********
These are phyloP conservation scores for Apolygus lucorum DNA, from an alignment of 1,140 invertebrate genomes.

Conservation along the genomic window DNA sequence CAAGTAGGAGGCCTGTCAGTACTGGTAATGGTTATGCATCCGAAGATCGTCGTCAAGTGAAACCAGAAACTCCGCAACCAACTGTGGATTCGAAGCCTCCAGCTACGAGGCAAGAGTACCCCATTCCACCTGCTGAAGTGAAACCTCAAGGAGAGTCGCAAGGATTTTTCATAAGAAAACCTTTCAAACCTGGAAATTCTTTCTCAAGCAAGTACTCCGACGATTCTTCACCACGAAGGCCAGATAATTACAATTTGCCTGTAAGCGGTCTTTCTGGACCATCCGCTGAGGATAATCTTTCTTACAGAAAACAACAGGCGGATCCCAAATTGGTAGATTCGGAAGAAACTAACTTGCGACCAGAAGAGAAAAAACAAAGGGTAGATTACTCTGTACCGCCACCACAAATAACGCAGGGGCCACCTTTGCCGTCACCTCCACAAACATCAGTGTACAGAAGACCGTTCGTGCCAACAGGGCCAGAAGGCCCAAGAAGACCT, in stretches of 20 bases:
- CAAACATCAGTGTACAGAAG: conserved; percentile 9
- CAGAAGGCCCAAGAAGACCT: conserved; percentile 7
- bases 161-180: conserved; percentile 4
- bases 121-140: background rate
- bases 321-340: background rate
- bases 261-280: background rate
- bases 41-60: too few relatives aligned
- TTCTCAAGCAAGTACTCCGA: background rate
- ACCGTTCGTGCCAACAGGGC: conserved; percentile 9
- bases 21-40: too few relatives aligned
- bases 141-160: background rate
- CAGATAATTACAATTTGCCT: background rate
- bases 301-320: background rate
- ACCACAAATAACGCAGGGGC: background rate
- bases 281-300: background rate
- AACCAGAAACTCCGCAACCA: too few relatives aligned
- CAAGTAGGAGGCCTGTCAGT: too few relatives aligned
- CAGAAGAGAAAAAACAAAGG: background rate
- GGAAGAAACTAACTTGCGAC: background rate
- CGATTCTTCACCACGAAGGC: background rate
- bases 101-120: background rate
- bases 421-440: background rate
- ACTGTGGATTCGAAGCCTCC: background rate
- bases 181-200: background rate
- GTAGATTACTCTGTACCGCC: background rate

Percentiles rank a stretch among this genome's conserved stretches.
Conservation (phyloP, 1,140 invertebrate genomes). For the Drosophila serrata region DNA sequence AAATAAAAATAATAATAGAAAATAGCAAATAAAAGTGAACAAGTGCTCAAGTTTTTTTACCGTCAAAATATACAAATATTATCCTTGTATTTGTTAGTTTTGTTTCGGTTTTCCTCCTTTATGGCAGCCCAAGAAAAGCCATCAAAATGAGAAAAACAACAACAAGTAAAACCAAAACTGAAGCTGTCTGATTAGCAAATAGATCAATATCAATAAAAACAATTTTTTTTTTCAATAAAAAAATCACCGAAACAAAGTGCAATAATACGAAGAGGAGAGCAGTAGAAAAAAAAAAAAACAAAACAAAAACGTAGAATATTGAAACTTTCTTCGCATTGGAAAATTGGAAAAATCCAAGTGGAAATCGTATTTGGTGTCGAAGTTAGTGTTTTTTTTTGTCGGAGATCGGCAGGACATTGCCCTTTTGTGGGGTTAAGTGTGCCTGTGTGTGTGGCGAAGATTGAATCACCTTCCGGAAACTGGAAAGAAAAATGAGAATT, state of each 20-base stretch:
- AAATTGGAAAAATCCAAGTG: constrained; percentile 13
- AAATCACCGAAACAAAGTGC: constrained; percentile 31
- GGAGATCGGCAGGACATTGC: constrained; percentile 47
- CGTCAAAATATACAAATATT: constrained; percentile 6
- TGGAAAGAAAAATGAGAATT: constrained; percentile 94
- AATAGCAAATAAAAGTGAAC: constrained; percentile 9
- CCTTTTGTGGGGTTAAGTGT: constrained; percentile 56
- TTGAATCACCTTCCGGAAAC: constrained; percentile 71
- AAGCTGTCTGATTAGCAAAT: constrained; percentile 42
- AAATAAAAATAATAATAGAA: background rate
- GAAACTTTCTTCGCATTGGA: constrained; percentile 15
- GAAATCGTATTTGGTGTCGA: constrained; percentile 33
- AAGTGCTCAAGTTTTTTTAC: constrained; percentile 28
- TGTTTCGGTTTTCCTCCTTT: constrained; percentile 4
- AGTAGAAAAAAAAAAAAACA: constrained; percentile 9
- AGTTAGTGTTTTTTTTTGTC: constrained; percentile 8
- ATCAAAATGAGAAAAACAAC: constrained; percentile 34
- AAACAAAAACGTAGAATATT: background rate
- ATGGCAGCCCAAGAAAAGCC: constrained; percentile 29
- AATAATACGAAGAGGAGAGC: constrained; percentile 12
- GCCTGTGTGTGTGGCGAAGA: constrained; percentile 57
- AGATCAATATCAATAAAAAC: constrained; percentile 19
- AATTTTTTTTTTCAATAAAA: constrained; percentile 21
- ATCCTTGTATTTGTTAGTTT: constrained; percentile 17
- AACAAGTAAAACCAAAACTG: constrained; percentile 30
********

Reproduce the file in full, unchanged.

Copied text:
These are phyloP conservation scores for Apolygus lucorum DNA, from an alignment of 1,140 invertebrate genomes.

Conservation along the genomic window DNA sequence CAAGTAGGAGGCCTGTCAGTACTGGTAATGGTTATGCATCCGAAGATCGTCGTCAAGTGAAACCAGAAACTCCGCAACCAACTGTGGATTCGAAGCCTCCAGCTACGAGGCAAGAGTACCCCATTCCACCTGCTGAAGTGAAACCTCAAGGAGAGTCGCAAGGATTTTTCATAAGAAAACCTTTCAAACCTGGAAATTCTTTCTCAAGCAAGTACTCCGACGATTCTTCACCACGAAGGCCAGATAATTACAATTTGCCTGTAAGCGGTCTTTCTGGACCATCCGCTGAGGATAATCTTTCTTACAGAAAACAACAGGCGGATCCCAAATTGGTAGATTCGGAAGAAACTAACTTGCGACCAGAAGAGAAAAAACAAAGGGTAGATTACTCTGTACCGCCACCACAAATAACGCAGGGGCCACCTTTGCCGTCACCTCCACAAACATCAGTGTACAGAAGACCGTTCGTGCCAACAGGGCCAGAAGGCCCAAGAAGACCT, in stretches of 20 bases:
- CAAACATCAGTGTACAGAAG: conserved; percentile 9
- CAGAAGGCCCAAGAAGACCT: conserved; percentile 7
- bases 161-180: conserved; percentile 4
- bases 121-140: background rate
- bases 321-340: background rate
- bases 261-280: background rate
- bases 41-60: too few relatives aligned
- TTCTCAAGCAAGTACTCCGA: background rate
- ACCGTTCGTGCCAACAGGGC: conserved; percentile 9
- bases 21-40: too few relatives aligned
- bases 141-160: background rate
- CAGATAATTACAATTTGCCT: background rate
- bases 301-320: background rate
- ACCACAAATAACGCAGGGGC: background rate
- bases 281-300: background rate
- AACCAGAAACTCCGCAACCA: too few relatives aligned
- CAAGTAGGAGGCCTGTCAGT: too few relatives aligned
- CAGAAGAGAAAAAACAAAGG: background rate
- GGAAGAAACTAACTTGCGAC: background rate
- CGATTCTTCACCACGAAGGC: background rate
- bases 101-120: background rate
- bases 421-440: background rate
- ACTGTGGATTCGAAGCCTCC: background rate
- bases 181-200: background rate
- GTAGATTACTCTGTACCGCC: background rate

Percentiles rank a stretch among this genome's conserved stretches.
Conservation (phyloP, 1,140 invertebrate genomes). For the Drosophila serrata region DNA sequence AAATAAAAATAATAATAGAAAATAGCAAATAAAAGTGAACAAGTGCTCAAGTTTTTTTACCGTCAAAATATACAAATATTATCCTTGTATTTGTTAGTTTTGTTTCGGTTTTCCTCCTTTATGGCAGCCCAAGAAAAGCCATCAAAATGAGAAAAACAACAACAAGTAAAACCAAAACTGAAGCTGTCTGATTAGCAAATAGATCAATATCAATAAAAACAATTTTTTTTTTCAATAAAAAAATCACCGAAACAAAGTGCAATAATACGAAGAGGAGAGCAGTAGAAAAAAAAAAAAACAAAACAAAAACGTAGAATATTGAAACTTTCTTCGCATTGGAAAATTGGAAAAATCCAAGTGGAAATCGTATTTGGTGTCGAAGTTAGTGTTTTTTTTTGTCGGAGATCGGCAGGACATTGCCCTTTTGTGGGGTTAAGTGTGCCTGTGTGTGTGGCGAAGATTGAATCACCTTCCGGAAACTGGAAAGAAAAATGAGAATT, state of each 20-base stretch:
- AAATTGGAAAAATCCAAGTG: constrained; percentile 13
- AAATCACCGAAACAAAGTGC: constrained; percentile 31
- GGAGATCGGCAGGACATTGC: constrained; percentile 47
- CGTCAAAATATACAAATATT: constrained; percentile 6
- TGGAAAGAAAAATGAGAATT: constrained; percentile 94
- AATAGCAAATAAAAGTGAAC: constrained; percentile 9
- CCTTTTGTGGGGTTAAGTGT: constrained; percentile 56
- TTGAATCACCTTCCGGAAAC: constrained; percentile 71
- AAGCTGTCTGATTAGCAAAT: constrained; percentile 42
- AAATAAAAATAATAATAGAA: background rate
- GAAACTTTCTTCGCATTGGA: constrained; percentile 15
- GAAATCGTATTTGGTGTCGA: constrained; percentile 33
- AAGTGCTCAAGTTTTTTTAC: constrained; percentile 28
- TGTTTCGGTTTTCCTCCTTT: constrained; percentile 4
- AGTAGAAAAAAAAAAAAACA: constrained; percentile 9
- AGTTAGTGTTTTTTTTTGTC: constrained; percentile 8
- ATCAAAATGAGAAAAACAAC: constrained; percentile 34
- AAACAAAAACGTAGAATATT: background rate
- ATGGCAGCCCAAGAAAAGCC: constrained; percentile 29
- AATAATACGAAGAGGAGAGC: constrained; percentile 12
- GCCTGTGTGTGTGGCGAAGA: constrained; percentile 57
- AGATCAATATCAATAAAAAC: constrained; percentile 19
- AATTTTTTTTTTCAATAAAA: constrained; percentile 21
- ATCCTTGTATTTGTTAGTTT: constrained; percentile 17
- AACAAGTAAAACCAAAACTG: constrained; percentile 30